Your radiologist is a medical doctor who specializes in diagnosing and treating disease and injury by using medical imaging techniques such as x-rays, computed tomography (CT), magnetic resonance imaging (MRI), positron emission tomography (PET), fusion imaging, and ultrasound. Because some of these imaging techniques involve the use of radiation, adequate training in and understanding of radiation safety and protection is important.
Your radiologist has graduated from an accredited medical school, passed a licensing examination, and completed a residency of at least four years of unique postgraduate medical education in, among other topics:
- Radiation safety/protection
- Radiation effects on the human body
- Appropriate performance and interpretation of quality radiologic and medical imaging examinations
The majority of radiologists also complete a fellowship — one to two additional years of specialized training in a particular subspecialty of radiology (breast imaging, cardiovascular radiology, nuclear medicine, etc).
Your Radiologist Plays a Key Role in Your Health By:
- Acting as an expert consultant to your referring physician (the doctor who sent you to the radiology department or clinic for testing) by aiding him or her in choosing the proper examination, interpreting the resulting medical images, and in using test results in your care.
- Treating diseases by means of radiation (radiation oncology) or minimally invasive, image-guided surgery (interventional radiology).
- Correlating medical image findings with other examinations and tests.
- Recommending further appropriate examinations or treatments when necessary, and conferring with referring physicians.
- Directing radiology technologists (personnel who operate the equipment) in the proper performance of quality exams.
Your Radiologist Has the Right Training, Knowledge, and Experience
When your referring doctors tell you they have reviewed your studies, what they usually mean is that they have reviewed the radiology report or gone over the study with your radiologist.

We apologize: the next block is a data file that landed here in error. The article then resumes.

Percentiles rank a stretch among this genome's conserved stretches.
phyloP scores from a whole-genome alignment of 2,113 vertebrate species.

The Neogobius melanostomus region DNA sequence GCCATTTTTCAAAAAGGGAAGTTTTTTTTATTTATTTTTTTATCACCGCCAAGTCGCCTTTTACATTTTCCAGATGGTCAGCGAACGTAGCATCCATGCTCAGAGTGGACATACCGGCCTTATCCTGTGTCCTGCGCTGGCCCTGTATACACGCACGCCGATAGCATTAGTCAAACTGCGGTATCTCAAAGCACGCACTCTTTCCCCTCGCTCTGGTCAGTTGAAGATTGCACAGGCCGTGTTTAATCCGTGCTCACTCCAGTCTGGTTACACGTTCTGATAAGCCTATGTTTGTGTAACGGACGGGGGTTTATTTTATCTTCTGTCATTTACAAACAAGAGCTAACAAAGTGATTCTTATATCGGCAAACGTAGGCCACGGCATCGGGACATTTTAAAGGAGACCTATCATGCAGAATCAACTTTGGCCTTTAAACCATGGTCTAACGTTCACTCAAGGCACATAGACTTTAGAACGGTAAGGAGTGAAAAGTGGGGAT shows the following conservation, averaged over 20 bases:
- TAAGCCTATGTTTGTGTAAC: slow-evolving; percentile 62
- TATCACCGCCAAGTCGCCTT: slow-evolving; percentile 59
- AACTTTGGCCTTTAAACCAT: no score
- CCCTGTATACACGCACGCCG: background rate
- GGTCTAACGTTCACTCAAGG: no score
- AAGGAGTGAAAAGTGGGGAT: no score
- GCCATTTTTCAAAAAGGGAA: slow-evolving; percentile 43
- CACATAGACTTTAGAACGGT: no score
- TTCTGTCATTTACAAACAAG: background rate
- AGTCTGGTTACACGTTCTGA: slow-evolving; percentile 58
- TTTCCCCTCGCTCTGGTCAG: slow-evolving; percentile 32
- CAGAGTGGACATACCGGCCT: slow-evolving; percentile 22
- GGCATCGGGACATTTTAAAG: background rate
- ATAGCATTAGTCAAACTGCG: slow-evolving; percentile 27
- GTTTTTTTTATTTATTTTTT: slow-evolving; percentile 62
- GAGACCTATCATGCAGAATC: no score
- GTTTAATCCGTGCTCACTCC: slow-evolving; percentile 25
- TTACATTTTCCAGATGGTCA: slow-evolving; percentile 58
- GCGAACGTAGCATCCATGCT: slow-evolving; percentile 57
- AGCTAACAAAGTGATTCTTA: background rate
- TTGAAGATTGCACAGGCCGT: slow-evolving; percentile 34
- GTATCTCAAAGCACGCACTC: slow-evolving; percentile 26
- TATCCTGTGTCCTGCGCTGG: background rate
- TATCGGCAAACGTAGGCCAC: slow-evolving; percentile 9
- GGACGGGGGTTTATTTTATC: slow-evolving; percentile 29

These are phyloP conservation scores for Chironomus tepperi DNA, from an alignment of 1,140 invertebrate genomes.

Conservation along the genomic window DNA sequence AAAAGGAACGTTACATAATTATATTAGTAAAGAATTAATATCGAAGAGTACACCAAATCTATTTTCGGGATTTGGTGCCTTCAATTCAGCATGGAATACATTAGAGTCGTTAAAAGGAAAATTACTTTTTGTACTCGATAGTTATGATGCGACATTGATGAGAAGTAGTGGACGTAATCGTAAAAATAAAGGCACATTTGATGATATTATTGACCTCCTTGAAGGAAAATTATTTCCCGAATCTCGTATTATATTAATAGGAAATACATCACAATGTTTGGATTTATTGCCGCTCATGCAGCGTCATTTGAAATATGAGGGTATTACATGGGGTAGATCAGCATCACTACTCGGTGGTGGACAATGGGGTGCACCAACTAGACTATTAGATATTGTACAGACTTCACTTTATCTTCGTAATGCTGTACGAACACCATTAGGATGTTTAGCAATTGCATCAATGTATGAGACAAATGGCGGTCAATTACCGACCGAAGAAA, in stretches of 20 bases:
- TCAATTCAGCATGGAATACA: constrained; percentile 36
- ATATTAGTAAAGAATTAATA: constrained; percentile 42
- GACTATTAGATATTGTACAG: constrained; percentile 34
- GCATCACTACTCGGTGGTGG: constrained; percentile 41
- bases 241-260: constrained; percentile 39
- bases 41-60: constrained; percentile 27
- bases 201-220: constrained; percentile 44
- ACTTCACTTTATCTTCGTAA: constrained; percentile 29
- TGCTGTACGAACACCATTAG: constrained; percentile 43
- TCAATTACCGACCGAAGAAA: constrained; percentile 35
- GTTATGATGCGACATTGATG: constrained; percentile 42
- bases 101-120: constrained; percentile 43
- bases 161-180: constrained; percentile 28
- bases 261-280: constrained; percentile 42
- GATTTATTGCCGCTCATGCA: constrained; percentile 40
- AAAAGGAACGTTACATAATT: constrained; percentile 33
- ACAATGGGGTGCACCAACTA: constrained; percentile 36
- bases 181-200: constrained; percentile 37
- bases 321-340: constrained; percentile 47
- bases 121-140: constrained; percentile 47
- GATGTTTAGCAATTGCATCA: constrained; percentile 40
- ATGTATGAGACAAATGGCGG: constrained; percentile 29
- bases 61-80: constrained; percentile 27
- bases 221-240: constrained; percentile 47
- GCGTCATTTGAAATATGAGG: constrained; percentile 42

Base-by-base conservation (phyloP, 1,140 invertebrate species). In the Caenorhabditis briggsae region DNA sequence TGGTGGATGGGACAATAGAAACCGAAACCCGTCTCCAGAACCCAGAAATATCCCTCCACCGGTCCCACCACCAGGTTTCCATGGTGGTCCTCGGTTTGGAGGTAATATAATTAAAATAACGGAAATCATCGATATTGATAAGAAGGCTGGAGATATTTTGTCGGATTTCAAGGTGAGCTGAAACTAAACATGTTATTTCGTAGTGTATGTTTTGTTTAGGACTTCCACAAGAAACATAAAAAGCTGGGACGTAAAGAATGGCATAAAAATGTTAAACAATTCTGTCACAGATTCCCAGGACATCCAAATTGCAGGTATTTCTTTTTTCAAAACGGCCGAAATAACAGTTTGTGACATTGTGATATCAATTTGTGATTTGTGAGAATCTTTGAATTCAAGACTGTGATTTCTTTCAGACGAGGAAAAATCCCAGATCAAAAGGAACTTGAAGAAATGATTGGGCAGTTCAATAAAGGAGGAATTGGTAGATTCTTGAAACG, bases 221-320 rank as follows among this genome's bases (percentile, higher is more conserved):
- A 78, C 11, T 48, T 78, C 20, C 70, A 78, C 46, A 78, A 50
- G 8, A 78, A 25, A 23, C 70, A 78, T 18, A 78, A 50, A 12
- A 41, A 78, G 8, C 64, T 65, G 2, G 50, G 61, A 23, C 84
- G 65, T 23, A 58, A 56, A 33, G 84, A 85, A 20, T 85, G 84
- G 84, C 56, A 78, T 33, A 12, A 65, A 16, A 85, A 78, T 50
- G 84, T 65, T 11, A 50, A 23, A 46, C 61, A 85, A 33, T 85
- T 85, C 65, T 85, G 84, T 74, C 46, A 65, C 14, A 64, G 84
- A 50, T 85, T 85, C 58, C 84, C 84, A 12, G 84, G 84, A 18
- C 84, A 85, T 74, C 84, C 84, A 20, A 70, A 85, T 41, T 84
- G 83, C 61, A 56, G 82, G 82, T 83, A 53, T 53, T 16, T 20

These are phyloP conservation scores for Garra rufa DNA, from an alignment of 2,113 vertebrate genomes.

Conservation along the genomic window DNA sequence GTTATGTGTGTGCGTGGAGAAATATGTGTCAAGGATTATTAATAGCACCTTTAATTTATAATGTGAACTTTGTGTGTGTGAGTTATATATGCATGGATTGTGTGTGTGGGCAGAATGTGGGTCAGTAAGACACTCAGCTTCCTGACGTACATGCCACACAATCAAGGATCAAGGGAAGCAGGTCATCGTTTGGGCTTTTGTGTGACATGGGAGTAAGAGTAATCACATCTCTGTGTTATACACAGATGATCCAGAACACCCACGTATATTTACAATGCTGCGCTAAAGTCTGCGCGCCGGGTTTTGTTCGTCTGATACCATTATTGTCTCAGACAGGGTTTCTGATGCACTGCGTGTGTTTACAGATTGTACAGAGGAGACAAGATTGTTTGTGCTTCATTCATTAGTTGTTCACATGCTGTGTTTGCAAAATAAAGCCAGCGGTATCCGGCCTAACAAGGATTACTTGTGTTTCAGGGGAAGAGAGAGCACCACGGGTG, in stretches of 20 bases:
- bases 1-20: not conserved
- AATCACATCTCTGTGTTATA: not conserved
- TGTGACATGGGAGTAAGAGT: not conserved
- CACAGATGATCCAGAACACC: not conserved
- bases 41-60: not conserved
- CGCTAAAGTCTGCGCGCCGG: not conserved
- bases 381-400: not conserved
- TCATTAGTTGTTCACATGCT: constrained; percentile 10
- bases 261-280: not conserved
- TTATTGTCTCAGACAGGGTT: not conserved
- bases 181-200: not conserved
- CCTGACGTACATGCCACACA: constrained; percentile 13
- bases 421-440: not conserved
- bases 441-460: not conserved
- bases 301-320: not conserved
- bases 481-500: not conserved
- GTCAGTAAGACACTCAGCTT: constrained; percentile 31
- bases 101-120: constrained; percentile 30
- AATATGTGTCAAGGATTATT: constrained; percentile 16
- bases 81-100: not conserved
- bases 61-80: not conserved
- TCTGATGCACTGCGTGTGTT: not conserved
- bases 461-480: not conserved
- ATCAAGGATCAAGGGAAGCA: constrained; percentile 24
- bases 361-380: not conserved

Radiologists are at the forefront of imaging technology, spearheading the development and implementation of CT, MRI, PET, and fusion imaging as well as minimally invasive procedures such as endovascular treatment of aneurysms and tumors, percutaneous biopsies, and pinpoint radiation therapy.
Radiologists are usually board certified by the American Board of Radiology (for an allopathic doctor) or the American Osteopathic Board of Radiology (for an osteopathic doctor), an indication of a high level of training and demonstrated excellence in the field.
What You Should Know About Quality and Safety in Medical Imaging
Radiologic procedures such as CT, MRI, and PET are medically prescribed and should only be used by appropriately trained and certified physicians under medically necessary circumstances.
Radiologists are medical doctors who have received at least four years of unique, specific, postmedical school training in radiation safety, the optimal performance of radiological procedures, and interpretation of medical images. Other medical specialties mandate far less imaging education, ranging from a few days to a maximum of 10 months. Use of medical imaging procedures by unqualified providers may needlessly expose you to radiation or radiation levels that could be unduly hazardous. It may also result in misdiagnosis or problems that are not diagnosed at all.
Insist that any facility providing your medical imaging care be accredited by the American College of Radiology (ACR). ACR accreditation ensures that the physicians supervising and interpreting your medical imaging meet stringent education and training standards. ACR accreditation also signifies that the imaging equipment is surveyed regularly by qualified medical physicists to ensure that it is functioning properly, and that the technologists administering the tests are certified.
Quality Standards for Medicare
The ACR recommends measures to ensure the highest quality diagnostic imaging services, while saving taxpayers urgently needed Medicare dollars. These measures are similar to those that have been used with great success by private payers.
Quality standards work. Federal standards already protect women undergoing mammography, and private payers are effectively using quality standards to control costs and prevent risks from poor quality and inappropriate MRI, CT, and PET scans. Medicare patients deserve the same protection and assurances as people who are insured privately when undergoing advanced medical imaging procedures. To find out how you can help establish quality standards to save taxpayers billions of dollars and improve Medicare patient care, please visit www.qualityimaging.org.
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